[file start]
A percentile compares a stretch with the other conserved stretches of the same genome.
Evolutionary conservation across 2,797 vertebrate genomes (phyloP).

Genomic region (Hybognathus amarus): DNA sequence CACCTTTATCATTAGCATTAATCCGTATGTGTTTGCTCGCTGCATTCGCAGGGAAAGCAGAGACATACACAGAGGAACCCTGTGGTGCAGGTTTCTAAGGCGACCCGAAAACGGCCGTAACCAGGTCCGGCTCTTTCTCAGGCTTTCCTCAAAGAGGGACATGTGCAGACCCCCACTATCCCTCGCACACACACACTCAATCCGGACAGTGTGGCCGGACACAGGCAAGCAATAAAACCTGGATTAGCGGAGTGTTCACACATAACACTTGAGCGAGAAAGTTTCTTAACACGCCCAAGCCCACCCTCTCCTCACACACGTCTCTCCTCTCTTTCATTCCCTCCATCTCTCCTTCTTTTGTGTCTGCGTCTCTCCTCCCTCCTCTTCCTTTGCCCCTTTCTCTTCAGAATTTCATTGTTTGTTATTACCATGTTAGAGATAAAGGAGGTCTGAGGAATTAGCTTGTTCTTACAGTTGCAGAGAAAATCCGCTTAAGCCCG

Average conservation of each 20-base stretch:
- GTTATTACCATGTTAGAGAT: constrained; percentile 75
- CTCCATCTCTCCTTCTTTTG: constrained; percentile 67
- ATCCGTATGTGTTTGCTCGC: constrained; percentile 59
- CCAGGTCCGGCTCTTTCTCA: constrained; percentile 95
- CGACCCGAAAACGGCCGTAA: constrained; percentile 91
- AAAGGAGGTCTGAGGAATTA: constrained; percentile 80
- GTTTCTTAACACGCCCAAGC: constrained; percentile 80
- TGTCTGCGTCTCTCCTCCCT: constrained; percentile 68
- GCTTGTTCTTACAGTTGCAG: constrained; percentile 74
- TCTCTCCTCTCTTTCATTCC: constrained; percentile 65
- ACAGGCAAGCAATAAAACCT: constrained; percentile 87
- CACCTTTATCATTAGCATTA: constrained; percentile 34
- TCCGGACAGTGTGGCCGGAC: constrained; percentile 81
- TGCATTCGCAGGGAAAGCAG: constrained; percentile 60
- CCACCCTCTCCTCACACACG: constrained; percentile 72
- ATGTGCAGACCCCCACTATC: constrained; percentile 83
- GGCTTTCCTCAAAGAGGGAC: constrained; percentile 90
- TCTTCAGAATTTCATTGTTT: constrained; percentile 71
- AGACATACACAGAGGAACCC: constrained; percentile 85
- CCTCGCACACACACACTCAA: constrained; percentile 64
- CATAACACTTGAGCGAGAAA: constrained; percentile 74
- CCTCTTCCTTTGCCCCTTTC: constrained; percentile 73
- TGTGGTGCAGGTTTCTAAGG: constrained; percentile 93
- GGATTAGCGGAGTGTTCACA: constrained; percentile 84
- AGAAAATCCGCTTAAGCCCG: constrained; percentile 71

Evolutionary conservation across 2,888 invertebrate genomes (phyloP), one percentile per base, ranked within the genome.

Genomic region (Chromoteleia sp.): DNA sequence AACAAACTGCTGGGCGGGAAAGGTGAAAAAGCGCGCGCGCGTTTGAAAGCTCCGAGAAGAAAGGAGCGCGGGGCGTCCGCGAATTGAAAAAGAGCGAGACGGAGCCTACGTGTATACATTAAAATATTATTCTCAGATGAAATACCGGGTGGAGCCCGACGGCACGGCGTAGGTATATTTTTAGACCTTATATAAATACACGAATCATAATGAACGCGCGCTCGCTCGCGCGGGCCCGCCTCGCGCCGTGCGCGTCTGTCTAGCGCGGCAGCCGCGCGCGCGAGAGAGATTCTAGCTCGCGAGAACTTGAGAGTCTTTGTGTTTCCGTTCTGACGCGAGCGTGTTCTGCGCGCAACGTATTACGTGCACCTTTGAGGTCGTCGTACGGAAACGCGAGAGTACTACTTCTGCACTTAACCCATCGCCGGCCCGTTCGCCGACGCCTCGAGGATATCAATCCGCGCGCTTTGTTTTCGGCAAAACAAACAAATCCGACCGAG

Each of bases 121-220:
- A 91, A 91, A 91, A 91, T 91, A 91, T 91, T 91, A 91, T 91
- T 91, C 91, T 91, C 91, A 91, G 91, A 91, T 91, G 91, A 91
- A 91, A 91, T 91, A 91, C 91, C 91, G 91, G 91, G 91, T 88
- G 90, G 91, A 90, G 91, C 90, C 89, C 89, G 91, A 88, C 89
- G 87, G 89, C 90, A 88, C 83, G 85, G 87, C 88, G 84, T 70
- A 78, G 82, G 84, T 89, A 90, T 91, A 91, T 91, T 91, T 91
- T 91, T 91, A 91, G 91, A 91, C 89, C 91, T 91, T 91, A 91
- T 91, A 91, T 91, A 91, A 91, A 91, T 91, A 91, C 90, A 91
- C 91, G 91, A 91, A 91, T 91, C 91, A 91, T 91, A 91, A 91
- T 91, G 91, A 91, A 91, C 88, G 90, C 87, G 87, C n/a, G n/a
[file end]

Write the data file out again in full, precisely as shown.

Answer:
A percentile compares a stretch with the other conserved stretches of the same genome.
Evolutionary conservation across 2,797 vertebrate genomes (phyloP).

Genomic region (Hybognathus amarus): DNA sequence CACCTTTATCATTAGCATTAATCCGTATGTGTTTGCTCGCTGCATTCGCAGGGAAAGCAGAGACATACACAGAGGAACCCTGTGGTGCAGGTTTCTAAGGCGACCCGAAAACGGCCGTAACCAGGTCCGGCTCTTTCTCAGGCTTTCCTCAAAGAGGGACATGTGCAGACCCCCACTATCCCTCGCACACACACACTCAATCCGGACAGTGTGGCCGGACACAGGCAAGCAATAAAACCTGGATTAGCGGAGTGTTCACACATAACACTTGAGCGAGAAAGTTTCTTAACACGCCCAAGCCCACCCTCTCCTCACACACGTCTCTCCTCTCTTTCATTCCCTCCATCTCTCCTTCTTTTGTGTCTGCGTCTCTCCTCCCTCCTCTTCCTTTGCCCCTTTCTCTTCAGAATTTCATTGTTTGTTATTACCATGTTAGAGATAAAGGAGGTCTGAGGAATTAGCTTGTTCTTACAGTTGCAGAGAAAATCCGCTTAAGCCCG

Average conservation of each 20-base stretch:
- GTTATTACCATGTTAGAGAT: constrained; percentile 75
- CTCCATCTCTCCTTCTTTTG: constrained; percentile 67
- ATCCGTATGTGTTTGCTCGC: constrained; percentile 59
- CCAGGTCCGGCTCTTTCTCA: constrained; percentile 95
- CGACCCGAAAACGGCCGTAA: constrained; percentile 91
- AAAGGAGGTCTGAGGAATTA: constrained; percentile 80
- GTTTCTTAACACGCCCAAGC: constrained; percentile 80
- TGTCTGCGTCTCTCCTCCCT: constrained; percentile 68
- GCTTGTTCTTACAGTTGCAG: constrained; percentile 74
- TCTCTCCTCTCTTTCATTCC: constrained; percentile 65
- ACAGGCAAGCAATAAAACCT: constrained; percentile 87
- CACCTTTATCATTAGCATTA: constrained; percentile 34
- TCCGGACAGTGTGGCCGGAC: constrained; percentile 81
- TGCATTCGCAGGGAAAGCAG: constrained; percentile 60
- CCACCCTCTCCTCACACACG: constrained; percentile 72
- ATGTGCAGACCCCCACTATC: constrained; percentile 83
- GGCTTTCCTCAAAGAGGGAC: constrained; percentile 90
- TCTTCAGAATTTCATTGTTT: constrained; percentile 71
- AGACATACACAGAGGAACCC: constrained; percentile 85
- CCTCGCACACACACACTCAA: constrained; percentile 64
- CATAACACTTGAGCGAGAAA: constrained; percentile 74
- CCTCTTCCTTTGCCCCTTTC: constrained; percentile 73
- TGTGGTGCAGGTTTCTAAGG: constrained; percentile 93
- GGATTAGCGGAGTGTTCACA: constrained; percentile 84
- AGAAAATCCGCTTAAGCCCG: constrained; percentile 71

Evolutionary conservation across 2,888 invertebrate genomes (phyloP), one percentile per base, ranked within the genome.

Genomic region (Chromoteleia sp.): DNA sequence AACAAACTGCTGGGCGGGAAAGGTGAAAAAGCGCGCGCGCGTTTGAAAGCTCCGAGAAGAAAGGAGCGCGGGGCGTCCGCGAATTGAAAAAGAGCGAGACGGAGCCTACGTGTATACATTAAAATATTATTCTCAGATGAAATACCGGGTGGAGCCCGACGGCACGGCGTAGGTATATTTTTAGACCTTATATAAATACACGAATCATAATGAACGCGCGCTCGCTCGCGCGGGCCCGCCTCGCGCCGTGCGCGTCTGTCTAGCGCGGCAGCCGCGCGCGCGAGAGAGATTCTAGCTCGCGAGAACTTGAGAGTCTTTGTGTTTCCGTTCTGACGCGAGCGTGTTCTGCGCGCAACGTATTACGTGCACCTTTGAGGTCGTCGTACGGAAACGCGAGAGTACTACTTCTGCACTTAACCCATCGCCGGCCCGTTCGCCGACGCCTCGAGGATATCAATCCGCGCGCTTTGTTTTCGGCAAAACAAACAAATCCGACCGAG

Each of bases 121-220:
- A 91, A 91, A 91, A 91, T 91, A 91, T 91, T 91, A 91, T 91
- T 91, C 91, T 91, C 91, A 91, G 91, A 91, T 91, G 91, A 91
- A 91, A 91, T 91, A 91, C 91, C 91, G 91, G 91, G 91, T 88
- G 90, G 91, A 90, G 91, C 90, C 89, C 89, G 91, A 88, C 89
- G 87, G 89, C 90, A 88, C 83, G 85, G 87, C 88, G 84, T 70
- A 78, G 82, G 84, T 89, A 90, T 91, A 91, T 91, T 91, T 91
- T 91, T 91, A 91, G 91, A 91, C 89, C 91, T 91, T 91, A 91
- T 91, A 91, T 91, A 91, A 91, A 91, T 91, A 91, C 90, A 91
- C 91, G 91, A 91, A 91, T 91, C 91, A 91, T 91, A 91, A 91
- T 91, G 91, A 91, A 91, C 88, G 90, C 87, G 87, C n/a, G n/a